If you are willing to trust someone else to resolve "localhost" for you,
you can leave your internal DNS untouched.

https://stackoverflow.com/questions/1562954/public-wildcard-domain-name-to-resolve-to-127-0-0-1

On Thu, Aug 10, 2017 at 2:37 PM, <vadim.iva...@gmail.com> wrote:

> That's pretty cool. We use linkerd inside of DC/OS and configured marathon
> <https://linkerd.io/config/1.1.3/linkerd/index.html#marathon-service-discovery>
> namer to resolve ip addresses from :authority header. Since we have to use
> Mesos DNS (part of Marathon) there is not much we can do except overriding
> :authority.
>
> Thanks.
>
> On Thursday, August 10, 2017 at 5:20:45 PM UTC-4, Ryan Michela wrote:
>>
>> We use linkerd as well and found a neat trick for routing grpc requests
>> to the proxy without having to muck with the Authority header. We added a
>> magic "localhost" domain name to our dns where all subdomains point to
>> 127.0.0.1. In the client builder, we set the destination to
>> servicename.mesh.company.com:4140, which resolves to 127.0.0.1:4140.
>> Linkerd is listening on port 4140.
>>
>> In our linkerd and dtab configuration, we use the
>> http-2-header-token-identifier
>> <https://linkerd.io/config/1.1.2/linkerd/index.html#http-2-header-token-identifier>
>>  to
>> extract the :authority header from the grpc request. We run the result
>> through the subdomainofpfx namer
>> <https://linkerd.io/config/1.1.2/linkerd/index.html#subdomainofpfx> to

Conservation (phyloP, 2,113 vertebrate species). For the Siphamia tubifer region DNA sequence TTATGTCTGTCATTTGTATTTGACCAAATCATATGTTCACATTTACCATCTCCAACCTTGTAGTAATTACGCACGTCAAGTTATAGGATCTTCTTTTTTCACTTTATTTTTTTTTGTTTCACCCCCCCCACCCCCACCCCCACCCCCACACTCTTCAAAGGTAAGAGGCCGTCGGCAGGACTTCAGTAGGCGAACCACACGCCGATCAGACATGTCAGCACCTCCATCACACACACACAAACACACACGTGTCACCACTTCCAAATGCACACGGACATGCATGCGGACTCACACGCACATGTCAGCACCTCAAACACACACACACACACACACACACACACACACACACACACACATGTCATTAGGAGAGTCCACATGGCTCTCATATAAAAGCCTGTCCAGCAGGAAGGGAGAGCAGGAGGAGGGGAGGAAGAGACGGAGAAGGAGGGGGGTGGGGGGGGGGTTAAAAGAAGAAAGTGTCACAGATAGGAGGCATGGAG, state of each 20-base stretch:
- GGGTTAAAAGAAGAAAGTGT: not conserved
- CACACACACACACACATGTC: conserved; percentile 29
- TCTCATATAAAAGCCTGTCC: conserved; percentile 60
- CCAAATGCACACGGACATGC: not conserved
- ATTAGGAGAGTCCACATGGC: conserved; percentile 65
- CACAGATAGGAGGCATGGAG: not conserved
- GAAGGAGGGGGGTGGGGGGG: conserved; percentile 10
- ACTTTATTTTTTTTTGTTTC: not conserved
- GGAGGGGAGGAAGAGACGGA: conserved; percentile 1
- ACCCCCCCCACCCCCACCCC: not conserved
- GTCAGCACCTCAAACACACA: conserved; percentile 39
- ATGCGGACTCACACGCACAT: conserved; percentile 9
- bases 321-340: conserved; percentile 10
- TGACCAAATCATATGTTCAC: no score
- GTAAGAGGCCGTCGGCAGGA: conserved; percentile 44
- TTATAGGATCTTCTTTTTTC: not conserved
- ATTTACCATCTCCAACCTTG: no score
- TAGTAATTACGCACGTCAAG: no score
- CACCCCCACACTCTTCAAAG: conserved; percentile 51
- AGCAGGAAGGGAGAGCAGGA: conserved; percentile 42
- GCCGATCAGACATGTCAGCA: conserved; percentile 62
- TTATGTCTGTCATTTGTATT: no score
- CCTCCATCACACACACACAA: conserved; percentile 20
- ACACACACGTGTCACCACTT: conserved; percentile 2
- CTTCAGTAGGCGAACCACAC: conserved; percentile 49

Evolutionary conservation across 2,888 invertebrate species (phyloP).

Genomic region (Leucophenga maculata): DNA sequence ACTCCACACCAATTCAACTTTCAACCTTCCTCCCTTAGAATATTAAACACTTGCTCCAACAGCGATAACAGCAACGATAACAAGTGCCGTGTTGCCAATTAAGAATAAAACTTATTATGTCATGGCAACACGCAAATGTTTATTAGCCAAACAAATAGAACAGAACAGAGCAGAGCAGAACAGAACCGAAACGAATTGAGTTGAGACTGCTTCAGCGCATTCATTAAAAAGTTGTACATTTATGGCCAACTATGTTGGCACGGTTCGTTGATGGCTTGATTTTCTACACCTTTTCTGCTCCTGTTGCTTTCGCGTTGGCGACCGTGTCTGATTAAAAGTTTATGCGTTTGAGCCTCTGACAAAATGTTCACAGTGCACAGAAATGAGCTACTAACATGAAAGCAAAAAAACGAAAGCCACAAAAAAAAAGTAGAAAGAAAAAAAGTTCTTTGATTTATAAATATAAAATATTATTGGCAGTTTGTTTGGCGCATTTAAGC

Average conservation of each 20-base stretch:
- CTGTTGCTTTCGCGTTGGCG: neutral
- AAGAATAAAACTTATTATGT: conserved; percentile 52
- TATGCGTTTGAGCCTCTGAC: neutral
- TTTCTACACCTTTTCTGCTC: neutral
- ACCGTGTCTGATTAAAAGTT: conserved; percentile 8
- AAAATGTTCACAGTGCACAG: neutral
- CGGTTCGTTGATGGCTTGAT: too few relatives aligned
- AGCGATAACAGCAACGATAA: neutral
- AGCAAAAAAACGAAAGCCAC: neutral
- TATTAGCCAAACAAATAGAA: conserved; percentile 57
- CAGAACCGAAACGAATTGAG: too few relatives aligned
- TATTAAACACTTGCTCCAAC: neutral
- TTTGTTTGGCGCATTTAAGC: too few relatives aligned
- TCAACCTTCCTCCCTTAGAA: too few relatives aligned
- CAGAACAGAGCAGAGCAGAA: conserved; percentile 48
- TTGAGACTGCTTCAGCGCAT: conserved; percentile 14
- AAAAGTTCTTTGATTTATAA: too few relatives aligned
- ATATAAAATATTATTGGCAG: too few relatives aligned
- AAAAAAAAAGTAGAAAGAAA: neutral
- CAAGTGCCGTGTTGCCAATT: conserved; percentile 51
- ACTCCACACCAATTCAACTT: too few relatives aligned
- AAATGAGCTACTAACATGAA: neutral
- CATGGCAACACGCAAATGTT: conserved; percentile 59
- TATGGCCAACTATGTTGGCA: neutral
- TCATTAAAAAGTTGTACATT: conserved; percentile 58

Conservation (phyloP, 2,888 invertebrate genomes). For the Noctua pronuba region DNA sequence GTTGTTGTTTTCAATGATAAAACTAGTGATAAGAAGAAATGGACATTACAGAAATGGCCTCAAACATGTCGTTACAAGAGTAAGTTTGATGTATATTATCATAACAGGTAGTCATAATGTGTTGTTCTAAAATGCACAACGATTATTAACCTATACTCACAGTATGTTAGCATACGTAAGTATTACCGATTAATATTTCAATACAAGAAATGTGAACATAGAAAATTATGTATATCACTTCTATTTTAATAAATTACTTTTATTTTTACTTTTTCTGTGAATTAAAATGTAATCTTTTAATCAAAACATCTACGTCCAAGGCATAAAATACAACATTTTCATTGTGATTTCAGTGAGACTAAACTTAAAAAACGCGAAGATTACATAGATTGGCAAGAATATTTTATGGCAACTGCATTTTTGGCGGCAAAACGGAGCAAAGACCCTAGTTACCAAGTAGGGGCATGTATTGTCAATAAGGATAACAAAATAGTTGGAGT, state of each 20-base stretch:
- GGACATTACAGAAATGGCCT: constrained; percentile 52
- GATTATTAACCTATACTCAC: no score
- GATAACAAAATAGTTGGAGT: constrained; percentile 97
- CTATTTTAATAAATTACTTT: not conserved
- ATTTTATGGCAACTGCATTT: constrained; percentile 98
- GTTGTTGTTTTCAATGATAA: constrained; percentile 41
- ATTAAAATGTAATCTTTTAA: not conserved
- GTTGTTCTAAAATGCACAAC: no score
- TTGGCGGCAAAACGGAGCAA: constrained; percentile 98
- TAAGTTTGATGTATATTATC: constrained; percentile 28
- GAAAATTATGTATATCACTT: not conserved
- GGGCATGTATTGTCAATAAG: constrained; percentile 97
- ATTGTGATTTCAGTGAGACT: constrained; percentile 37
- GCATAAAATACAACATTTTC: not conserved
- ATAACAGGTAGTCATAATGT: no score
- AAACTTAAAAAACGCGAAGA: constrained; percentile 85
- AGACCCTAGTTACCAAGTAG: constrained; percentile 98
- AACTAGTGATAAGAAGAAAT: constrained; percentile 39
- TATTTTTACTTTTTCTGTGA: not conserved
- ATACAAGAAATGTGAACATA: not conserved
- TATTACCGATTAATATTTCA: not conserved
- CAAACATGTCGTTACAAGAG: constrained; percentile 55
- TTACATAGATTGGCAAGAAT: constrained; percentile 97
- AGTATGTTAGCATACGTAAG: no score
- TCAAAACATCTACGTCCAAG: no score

>> extract just the leftmost part of the authority header ("servicename" in
>> the above example). Finally, pass the service name to the Zookeeper
>> serversets announcer
>> <https://linkerd.io/config/1.1.2/linkerd/index.html#serversets> to
>> resolve the service name into a set of hosts and ports from our discovery
>> system.
>>
>> The dtab looks something like
>> /authority => /svc ;
>> /svc       => /#/io.bouyant.http.subdomainOfPfx/mesh.company.com/s ;
>> /s         => /#/io.l5d/serversets/services ;
>>
>>
>>
>> On Thu, Aug 10, 2017 at 1:37 PM, <vadim....@gmail.com> wrote:
>>
>>> I use https://linkerd.io/ for the proxy - it performs load balancing
>>> and name resolution. It is HTTP/2 aware and uses authority header by
>>> default to resolve names.
>>>
>>> Yes, I use insecure channels and need to route certain connections only
>>> through the proxy, so setting global http proxy will not work.
>>>
>>> On Thursday, August 10, 2017 at 3:31:29 PM UTC-4, Eric Anderson wrote:
>>>>
>>>> On Wed, Aug 9, 2017 at 1:56 PM, <vadim....@gmail.com> wrote:
>>>>
>>>>> What's the right way to override authority for a channel or stub?
>>>>>
>>>>> I see there is withAuthority method in CallOptions, but there is no
>>>>> withAuthority method in AbstractStub and I cannot pass CallOptions to
>>>>> generated stubs.
>>>>>
>>>>
>>>> The withAuthority in CallOptions is a bit dangerous because it doesn't
>>>> currently verify the TLS certificate when being used.
>>>>
>>>> There is overrideAuthority method in ManagedChannelBuilder class, but
>>>>> the comment says "Should only used by tests".
>>>>>
>>>>> In gRPC C# I can do something like that:
>>>>>
>>>>> var channel = new Channel(
>>>>>     "myproxy:4140",
>>>>>     ChannelCredentials.Insecure,
>>>>>     new []{new ChannelOption(ChannelOptions.DefaultAuthority,
>>>>> "original-authority")});
>>>>>
>>>>
>>>> The equivalent of that in Java is 
>>>> ManagedChannelBuilder.overrideAuthority().
>>>> The only reason that works though is because you are using insecure. I'm
>>>> assuming that the proxy is a TCP-level proxy that knows nothing of HTTP/2.
>>>>
>>>> How does the proxy know where to proxy to? Normally we'd expect to see
>>>> an HTTPS proxy and we'd use HTTP's CONNECT to form a connection.
>>>>
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